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Old March 16th 19, 12:07 AM posted to uk.d-i-y
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Posts: 302
Default EV charger earthing

I've only just spotted that EV chargers on TN-C-S systems are now
supposed to be earthed as TT systems, with their own earth rod. AFAIK
this wasn't the case in 2017 when I installed my (Rolec) charger, so the
CPC to the charger is connected to the earth bar in the CU which,
coincidentally, is also connected to an earth rod that's positioned
almost directly below the charger.
I don't see that there is a real-world risk from my current charger
earthing arrangement but I'm thinking through the options: leave it as
it is, or install a second earth rod (which would need to be very close
to the existing one). Any comments from the assembled jury?

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Old March 16th 19, 02:56 PM posted to uk.d-i-y
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Posts: 22,075
Default EV charger earthing

On 15/03/2019 23:07, wrote:
I've only just spotted that EV chargers on TN-C-S systems are now
supposed to be earthed as TT systems, with their own earth rod. AFAIK
this wasn't the case in 2017 when I installed my (Rolec) charger, so the
CPC to the charger is connected to the earth bar in the CU which,
coincidentally, is also connected to an earth rod that's positioned
almost directly below the charger.


They added a specific section (722) to the 18th edition:

This basically applies where the charging will take place outside,
rather than say in a garage.

Its pretty much the same rules as for any PME supply used outside of the
main equipotential zone, plus it also requires the use of (at least) a
type A RCD [1]


[1]
http://wiki.diyfaq.org.uk/index.php/...haracteristics

I don't see that there is a real-world risk from my current charger
earthing arrangement but I'm thinking through the options: leave it as
it is, or install a second earth rod (which would need to be very close
to the existing one). Any comments from the assembled jury?


Its unlikely to kill you, but there is the traditional danger associated
with PME systems, that could result in the CPC/PEN conductor voltage
rising to mains potential under some fault conditions (e.g. a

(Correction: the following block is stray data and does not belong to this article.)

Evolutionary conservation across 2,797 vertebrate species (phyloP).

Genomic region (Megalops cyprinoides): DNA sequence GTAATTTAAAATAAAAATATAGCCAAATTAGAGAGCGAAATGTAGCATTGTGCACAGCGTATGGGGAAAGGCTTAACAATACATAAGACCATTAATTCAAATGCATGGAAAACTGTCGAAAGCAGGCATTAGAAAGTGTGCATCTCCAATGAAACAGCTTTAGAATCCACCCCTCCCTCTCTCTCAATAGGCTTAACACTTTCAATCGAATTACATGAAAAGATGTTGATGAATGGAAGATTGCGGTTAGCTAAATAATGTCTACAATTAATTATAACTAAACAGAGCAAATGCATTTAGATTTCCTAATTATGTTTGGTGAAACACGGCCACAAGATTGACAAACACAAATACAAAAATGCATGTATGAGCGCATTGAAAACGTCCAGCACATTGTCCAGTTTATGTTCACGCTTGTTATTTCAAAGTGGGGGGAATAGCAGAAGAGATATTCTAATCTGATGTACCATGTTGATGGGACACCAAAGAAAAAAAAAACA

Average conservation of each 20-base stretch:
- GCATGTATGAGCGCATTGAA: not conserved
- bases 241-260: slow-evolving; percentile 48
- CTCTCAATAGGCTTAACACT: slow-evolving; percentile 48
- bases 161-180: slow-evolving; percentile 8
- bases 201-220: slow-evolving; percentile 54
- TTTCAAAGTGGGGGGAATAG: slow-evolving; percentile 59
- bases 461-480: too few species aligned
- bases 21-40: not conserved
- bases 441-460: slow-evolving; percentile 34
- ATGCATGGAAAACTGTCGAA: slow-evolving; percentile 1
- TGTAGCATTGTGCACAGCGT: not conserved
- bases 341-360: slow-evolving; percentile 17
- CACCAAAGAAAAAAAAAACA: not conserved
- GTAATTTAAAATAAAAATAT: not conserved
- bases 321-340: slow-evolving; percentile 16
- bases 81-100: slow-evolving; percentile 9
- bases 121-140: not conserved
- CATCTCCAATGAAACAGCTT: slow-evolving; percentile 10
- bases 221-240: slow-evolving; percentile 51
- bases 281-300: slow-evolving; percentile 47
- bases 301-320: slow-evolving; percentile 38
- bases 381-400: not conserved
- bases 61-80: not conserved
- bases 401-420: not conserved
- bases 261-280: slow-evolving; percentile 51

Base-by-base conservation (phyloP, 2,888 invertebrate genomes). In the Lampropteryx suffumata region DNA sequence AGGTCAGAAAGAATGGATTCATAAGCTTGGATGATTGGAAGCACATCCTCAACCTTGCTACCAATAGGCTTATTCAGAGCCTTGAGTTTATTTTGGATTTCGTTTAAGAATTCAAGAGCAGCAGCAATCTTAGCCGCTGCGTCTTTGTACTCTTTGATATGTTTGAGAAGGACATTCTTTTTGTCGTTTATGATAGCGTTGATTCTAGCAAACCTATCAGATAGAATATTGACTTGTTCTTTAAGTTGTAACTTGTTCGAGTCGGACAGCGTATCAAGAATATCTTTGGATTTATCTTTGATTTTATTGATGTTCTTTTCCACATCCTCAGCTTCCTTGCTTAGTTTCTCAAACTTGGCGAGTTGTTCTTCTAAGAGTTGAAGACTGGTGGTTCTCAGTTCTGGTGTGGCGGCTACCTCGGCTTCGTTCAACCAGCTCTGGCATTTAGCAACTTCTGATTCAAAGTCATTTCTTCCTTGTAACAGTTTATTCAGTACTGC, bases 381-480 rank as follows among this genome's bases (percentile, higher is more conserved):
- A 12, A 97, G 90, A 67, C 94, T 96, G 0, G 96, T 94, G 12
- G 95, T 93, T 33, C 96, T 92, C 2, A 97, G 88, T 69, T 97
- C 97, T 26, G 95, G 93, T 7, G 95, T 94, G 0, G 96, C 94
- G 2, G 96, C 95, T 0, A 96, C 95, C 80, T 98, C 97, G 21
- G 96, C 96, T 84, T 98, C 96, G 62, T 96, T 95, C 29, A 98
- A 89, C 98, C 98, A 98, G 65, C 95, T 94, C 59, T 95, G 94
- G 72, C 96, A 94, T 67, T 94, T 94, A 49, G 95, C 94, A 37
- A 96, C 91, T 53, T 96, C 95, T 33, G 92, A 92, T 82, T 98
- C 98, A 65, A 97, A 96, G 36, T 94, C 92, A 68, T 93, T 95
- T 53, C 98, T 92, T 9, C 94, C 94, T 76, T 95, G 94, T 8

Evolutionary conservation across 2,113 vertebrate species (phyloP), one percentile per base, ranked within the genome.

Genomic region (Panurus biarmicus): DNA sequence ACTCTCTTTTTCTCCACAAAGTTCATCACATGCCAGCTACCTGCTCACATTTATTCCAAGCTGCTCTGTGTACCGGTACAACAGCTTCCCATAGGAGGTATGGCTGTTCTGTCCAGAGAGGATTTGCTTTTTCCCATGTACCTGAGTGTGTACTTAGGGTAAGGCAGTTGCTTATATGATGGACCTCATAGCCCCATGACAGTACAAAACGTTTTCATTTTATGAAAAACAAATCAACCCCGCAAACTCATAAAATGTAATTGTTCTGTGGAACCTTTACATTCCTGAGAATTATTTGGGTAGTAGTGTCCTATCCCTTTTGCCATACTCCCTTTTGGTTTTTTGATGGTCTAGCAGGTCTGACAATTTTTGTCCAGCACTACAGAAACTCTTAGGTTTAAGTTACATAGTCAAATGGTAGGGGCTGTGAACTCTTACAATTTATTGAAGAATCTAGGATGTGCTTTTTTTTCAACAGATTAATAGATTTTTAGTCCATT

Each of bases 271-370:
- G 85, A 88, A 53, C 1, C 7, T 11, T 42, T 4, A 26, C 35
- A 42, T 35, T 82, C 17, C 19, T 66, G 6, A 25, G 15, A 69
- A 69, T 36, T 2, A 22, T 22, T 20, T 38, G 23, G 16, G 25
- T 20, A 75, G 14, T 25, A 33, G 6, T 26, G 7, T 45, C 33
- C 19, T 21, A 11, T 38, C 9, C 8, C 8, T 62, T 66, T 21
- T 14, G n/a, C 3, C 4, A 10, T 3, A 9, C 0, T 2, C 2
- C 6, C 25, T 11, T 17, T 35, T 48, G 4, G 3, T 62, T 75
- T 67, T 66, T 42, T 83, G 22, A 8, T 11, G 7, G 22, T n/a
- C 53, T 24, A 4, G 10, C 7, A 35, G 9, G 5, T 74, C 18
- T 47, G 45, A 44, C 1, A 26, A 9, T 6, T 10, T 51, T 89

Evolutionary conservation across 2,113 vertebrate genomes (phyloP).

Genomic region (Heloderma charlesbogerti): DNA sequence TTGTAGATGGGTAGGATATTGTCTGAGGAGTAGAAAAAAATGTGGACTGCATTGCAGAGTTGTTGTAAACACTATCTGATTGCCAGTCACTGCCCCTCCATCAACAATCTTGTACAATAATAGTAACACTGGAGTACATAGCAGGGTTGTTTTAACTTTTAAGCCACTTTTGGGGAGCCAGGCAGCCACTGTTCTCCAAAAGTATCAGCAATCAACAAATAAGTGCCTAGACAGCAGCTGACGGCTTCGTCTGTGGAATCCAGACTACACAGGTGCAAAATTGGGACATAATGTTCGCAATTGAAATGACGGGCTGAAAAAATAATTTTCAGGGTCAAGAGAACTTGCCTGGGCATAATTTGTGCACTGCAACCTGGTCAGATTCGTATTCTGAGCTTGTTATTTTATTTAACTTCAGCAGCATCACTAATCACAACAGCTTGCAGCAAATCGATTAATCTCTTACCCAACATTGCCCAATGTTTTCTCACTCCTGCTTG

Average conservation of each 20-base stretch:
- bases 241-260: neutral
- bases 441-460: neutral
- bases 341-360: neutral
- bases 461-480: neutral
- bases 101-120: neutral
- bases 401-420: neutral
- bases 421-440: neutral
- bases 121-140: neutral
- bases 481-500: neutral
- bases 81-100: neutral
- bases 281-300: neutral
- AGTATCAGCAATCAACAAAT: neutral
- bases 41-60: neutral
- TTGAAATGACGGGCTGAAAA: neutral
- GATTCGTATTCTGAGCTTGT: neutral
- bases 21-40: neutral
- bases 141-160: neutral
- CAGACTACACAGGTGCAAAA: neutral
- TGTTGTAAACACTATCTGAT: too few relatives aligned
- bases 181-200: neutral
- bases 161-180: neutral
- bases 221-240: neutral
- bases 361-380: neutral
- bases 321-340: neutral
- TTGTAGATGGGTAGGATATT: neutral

disconnection in the PEN conductor of the supply). This is potentially
dangerous if you are outside of the equipotential zone and have ready
access to a local earth.

So normally I would do it as a TT install with the submain protected by
the TN earth as far as the point of use, then it would be isolated at
that point, and the local earth used for the installation. Ideally
however the earth spike should be driven far enough away from the
existing one to not overlap resistance area.


--
Cheers,

John.

/================================================== ===============\
| Internode Ltd - http://www.internode.co.uk |
|-----------------------------------------------------------------|
| John Rumm - john(at)internode(dot)co(dot)uk |
\================================================= ================/


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Old March 16th 19, 04:19 PM posted to uk.d-i-y
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First recorded activity by DIYBanter: Dec 2017
Posts: 302
Default EV charger earthing

On 16/03/2019 13:56, John Rumm wrote:
On 15/03/2019 23:07, wrote:
I've only just spotted that EV chargers on TN-C-S systems are now
supposed to be earthed as TT systems, with their own earth rod. AFAIK
this wasn't the case in 2017 when I installed my (Rolec) charger, so
the CPC to the charger is connected to the earth bar in the CU which,
coincidentally, is also connected to an earth rod that's positioned
almost directly below the charger.


They added a specific section (722) to the 18th edition:

This basically applies where the charging will take place outside,
rather than say in a garage.

Its pretty much the same rules as for any PME supply used outside of the
main equipotential zone, plus it also requires the use of (at least) a
type A RCD [1]


[1]
http://wiki.diyfaq.org.uk/index.php/...haracteristics

I don't see that there is a real-world risk from my current charger
earthing arrangement but I'm thinking through the options: leave it as
it is, or install a second earth rod (which would need to be very
close to the existing one). Any comments from the assembled jury?


Its unlikely to kill you, but there is the traditional danger associated
with PME systems, that could result in the CPC/PEN conductor voltage
rising to mains potential under some fault conditions (e.g. a
disconnection in the PEN conductor of the supply). This is potentially
dangerous if you are outside of the equipotential zone and have ready
access to a local earth.

So normally I would do it as a TT install with the submain protected by
the TN earth as far as the point of use, then it would be isolated at
that point, and the local earth used for the installation. Ideally
however the earth spike should be driven far enough away from the
existing one to not overlap resistance area.


In my case the house is fed from an overhead line to the final pole and
then a short (new) underground run to the (attached) garage. It's marked
TN-C-S but there is also a connection to an earth rod that's just